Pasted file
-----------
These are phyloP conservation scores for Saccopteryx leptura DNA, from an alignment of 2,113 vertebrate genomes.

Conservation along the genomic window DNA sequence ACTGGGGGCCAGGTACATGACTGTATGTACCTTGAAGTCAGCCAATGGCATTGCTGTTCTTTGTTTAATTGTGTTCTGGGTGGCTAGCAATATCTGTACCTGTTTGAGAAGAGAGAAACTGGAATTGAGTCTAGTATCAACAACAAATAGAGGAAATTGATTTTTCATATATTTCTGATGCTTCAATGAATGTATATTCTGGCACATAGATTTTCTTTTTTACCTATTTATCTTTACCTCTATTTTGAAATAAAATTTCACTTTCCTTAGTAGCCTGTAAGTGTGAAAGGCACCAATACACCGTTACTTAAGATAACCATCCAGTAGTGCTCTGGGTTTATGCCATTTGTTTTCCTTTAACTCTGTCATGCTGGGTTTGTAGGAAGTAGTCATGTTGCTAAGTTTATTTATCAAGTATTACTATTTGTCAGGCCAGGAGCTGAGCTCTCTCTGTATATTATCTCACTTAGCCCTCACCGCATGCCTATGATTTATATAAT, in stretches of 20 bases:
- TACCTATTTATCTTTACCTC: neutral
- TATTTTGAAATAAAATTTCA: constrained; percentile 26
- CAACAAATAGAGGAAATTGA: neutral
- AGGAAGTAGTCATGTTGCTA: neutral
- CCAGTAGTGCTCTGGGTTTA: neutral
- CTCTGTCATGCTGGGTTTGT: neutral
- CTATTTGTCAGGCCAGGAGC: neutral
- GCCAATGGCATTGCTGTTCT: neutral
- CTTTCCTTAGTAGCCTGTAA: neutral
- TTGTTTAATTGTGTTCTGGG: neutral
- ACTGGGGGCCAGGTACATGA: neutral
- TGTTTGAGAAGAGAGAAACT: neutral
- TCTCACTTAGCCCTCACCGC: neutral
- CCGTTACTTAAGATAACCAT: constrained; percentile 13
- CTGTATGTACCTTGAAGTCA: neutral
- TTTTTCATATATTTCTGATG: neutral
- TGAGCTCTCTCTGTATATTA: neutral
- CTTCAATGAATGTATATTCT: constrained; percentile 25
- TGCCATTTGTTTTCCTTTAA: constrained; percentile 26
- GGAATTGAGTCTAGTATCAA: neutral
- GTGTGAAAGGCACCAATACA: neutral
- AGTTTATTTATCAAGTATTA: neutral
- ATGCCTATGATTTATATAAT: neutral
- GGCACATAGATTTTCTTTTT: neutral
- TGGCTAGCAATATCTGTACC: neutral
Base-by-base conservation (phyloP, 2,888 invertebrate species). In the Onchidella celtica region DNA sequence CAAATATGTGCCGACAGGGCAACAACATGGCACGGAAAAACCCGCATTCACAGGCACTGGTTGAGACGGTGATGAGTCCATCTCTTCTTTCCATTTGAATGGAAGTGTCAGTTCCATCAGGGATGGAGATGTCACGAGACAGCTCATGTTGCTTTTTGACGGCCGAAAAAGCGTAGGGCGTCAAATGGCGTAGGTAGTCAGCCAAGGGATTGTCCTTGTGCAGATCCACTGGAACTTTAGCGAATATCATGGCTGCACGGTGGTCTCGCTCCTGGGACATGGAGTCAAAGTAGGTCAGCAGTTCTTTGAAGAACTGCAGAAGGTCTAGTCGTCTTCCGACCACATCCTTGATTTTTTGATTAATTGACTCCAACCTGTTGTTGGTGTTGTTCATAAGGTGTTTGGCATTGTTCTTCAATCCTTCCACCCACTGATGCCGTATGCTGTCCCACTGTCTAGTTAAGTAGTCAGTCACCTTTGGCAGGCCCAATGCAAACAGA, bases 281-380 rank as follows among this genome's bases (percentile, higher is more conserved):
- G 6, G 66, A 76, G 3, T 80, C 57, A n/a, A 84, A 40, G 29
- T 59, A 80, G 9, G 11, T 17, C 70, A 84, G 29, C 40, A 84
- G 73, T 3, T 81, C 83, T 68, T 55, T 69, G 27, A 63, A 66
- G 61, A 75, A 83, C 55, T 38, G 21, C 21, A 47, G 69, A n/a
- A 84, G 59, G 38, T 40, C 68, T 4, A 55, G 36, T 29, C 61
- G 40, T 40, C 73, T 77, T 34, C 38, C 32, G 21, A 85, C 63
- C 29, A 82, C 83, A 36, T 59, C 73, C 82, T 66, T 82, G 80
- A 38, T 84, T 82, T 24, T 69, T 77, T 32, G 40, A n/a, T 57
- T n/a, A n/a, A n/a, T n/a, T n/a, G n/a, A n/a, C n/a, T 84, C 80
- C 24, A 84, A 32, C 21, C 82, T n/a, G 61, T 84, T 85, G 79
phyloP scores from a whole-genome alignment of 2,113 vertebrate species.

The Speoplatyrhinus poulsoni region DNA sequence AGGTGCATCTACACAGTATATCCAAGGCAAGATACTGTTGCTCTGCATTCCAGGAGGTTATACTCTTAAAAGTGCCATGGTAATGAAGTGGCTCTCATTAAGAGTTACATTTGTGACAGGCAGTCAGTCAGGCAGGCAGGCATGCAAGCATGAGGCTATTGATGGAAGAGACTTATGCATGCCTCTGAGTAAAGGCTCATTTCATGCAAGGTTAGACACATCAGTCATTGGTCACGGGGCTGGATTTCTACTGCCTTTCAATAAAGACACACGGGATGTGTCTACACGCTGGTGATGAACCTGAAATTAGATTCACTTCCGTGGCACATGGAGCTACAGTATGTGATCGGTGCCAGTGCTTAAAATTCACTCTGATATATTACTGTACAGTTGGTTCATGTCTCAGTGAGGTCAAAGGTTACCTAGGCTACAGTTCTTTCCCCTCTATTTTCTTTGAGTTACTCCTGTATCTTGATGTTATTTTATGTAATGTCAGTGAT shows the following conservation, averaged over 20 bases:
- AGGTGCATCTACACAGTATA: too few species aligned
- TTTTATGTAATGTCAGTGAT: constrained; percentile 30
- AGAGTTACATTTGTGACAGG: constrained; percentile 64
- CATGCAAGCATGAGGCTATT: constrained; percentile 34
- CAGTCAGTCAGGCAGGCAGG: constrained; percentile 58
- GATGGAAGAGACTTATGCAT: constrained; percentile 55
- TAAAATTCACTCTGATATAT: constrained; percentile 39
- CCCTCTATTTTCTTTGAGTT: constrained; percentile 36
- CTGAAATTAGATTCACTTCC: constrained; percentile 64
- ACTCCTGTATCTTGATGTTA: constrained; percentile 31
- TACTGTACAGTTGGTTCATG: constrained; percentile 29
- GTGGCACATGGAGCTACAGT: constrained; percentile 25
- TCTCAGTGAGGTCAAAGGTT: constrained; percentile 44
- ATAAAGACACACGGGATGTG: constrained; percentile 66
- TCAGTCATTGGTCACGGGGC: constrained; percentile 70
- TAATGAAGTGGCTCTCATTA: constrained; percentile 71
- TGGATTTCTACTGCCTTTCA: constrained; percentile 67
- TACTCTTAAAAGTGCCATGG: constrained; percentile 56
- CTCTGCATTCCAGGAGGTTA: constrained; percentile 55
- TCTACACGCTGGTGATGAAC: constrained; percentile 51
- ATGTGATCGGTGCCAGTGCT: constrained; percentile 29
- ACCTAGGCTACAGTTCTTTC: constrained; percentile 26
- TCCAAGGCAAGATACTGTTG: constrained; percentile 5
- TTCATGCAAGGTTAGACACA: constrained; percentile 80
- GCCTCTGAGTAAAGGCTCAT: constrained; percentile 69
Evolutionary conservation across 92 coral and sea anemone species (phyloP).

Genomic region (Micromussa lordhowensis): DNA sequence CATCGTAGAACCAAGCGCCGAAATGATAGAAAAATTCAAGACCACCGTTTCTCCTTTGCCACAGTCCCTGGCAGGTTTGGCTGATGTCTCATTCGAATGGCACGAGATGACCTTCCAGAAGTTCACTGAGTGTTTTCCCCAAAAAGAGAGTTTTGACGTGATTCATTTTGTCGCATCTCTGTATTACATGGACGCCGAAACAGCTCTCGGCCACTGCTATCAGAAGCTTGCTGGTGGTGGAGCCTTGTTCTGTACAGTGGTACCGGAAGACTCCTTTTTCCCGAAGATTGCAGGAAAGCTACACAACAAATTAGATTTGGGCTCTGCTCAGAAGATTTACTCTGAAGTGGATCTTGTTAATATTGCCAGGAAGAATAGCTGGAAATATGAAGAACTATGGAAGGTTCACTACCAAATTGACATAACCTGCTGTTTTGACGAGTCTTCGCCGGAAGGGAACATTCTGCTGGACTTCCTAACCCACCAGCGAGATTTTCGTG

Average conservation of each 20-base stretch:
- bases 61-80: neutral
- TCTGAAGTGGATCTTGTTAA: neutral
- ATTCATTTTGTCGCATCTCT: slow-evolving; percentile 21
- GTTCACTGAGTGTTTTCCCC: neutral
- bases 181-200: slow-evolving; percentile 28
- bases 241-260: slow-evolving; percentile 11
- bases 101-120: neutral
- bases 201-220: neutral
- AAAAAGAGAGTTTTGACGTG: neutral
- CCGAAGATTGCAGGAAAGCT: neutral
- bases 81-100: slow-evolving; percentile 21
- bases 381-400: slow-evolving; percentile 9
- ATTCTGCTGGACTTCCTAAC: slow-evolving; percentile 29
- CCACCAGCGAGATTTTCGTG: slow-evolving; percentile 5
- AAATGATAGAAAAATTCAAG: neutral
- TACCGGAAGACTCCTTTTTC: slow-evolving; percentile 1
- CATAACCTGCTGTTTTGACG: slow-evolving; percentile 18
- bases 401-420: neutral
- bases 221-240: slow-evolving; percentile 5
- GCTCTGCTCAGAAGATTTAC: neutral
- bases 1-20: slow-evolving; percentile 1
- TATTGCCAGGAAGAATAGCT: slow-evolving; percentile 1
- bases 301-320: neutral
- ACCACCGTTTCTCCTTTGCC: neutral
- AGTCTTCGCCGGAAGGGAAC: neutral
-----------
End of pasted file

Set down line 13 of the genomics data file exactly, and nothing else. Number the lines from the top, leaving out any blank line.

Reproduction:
- ACTGGGGGCCAGGTACATGA: neutral